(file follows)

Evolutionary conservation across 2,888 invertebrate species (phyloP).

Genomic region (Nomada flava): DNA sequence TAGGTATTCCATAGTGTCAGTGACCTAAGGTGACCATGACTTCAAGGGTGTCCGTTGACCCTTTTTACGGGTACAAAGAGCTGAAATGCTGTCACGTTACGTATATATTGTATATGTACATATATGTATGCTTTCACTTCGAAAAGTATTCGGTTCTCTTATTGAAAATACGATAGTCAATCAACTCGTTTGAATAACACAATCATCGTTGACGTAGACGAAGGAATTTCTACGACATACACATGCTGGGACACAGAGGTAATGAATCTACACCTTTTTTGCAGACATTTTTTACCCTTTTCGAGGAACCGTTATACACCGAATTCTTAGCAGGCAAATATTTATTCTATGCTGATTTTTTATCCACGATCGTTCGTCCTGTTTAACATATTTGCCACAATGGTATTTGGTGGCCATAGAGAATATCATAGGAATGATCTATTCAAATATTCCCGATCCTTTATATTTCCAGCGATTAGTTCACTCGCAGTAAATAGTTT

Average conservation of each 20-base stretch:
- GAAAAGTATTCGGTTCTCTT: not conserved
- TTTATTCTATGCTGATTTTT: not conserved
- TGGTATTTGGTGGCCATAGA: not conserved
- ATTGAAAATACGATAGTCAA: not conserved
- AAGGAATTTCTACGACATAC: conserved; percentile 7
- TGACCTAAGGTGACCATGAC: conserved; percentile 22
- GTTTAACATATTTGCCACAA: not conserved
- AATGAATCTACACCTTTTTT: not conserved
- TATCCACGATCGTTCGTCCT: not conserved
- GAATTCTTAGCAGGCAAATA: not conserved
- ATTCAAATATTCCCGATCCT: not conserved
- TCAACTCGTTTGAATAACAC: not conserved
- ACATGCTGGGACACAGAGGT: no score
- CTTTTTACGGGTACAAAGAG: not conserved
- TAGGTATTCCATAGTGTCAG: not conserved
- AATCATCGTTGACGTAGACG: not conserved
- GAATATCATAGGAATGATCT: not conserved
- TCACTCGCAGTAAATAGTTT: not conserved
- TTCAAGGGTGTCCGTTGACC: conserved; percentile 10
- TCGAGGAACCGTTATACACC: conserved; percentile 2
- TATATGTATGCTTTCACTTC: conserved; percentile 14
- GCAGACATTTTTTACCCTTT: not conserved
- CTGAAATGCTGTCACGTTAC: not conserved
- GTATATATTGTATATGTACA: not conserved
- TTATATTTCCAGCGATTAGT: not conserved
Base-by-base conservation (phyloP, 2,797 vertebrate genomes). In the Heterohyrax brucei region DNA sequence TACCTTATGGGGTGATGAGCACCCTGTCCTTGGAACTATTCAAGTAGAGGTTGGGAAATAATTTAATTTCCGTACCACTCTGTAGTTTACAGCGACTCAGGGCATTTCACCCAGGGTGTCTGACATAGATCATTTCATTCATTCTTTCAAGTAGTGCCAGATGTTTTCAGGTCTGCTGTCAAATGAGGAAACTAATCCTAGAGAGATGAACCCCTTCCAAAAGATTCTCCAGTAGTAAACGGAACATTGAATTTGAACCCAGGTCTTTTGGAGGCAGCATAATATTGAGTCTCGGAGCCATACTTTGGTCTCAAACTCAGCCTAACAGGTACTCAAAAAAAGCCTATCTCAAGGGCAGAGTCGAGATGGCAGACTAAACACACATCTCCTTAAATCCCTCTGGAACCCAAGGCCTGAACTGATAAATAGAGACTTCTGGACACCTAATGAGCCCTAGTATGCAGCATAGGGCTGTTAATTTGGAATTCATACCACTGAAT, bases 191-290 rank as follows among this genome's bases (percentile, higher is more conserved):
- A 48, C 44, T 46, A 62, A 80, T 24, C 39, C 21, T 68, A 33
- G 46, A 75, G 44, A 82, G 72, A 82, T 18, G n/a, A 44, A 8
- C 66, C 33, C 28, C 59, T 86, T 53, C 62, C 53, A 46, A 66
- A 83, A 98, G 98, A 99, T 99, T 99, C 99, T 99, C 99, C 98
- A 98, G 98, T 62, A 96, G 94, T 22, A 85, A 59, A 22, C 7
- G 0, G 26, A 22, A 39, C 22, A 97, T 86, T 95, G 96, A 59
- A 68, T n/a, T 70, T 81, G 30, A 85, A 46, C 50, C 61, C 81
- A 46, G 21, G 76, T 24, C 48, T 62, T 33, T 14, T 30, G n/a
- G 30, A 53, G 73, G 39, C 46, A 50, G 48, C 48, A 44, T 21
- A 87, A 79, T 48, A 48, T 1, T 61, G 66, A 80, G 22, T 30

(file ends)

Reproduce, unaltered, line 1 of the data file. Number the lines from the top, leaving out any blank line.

Evolutionary conservation across 2,888 invertebrate species (phyloP).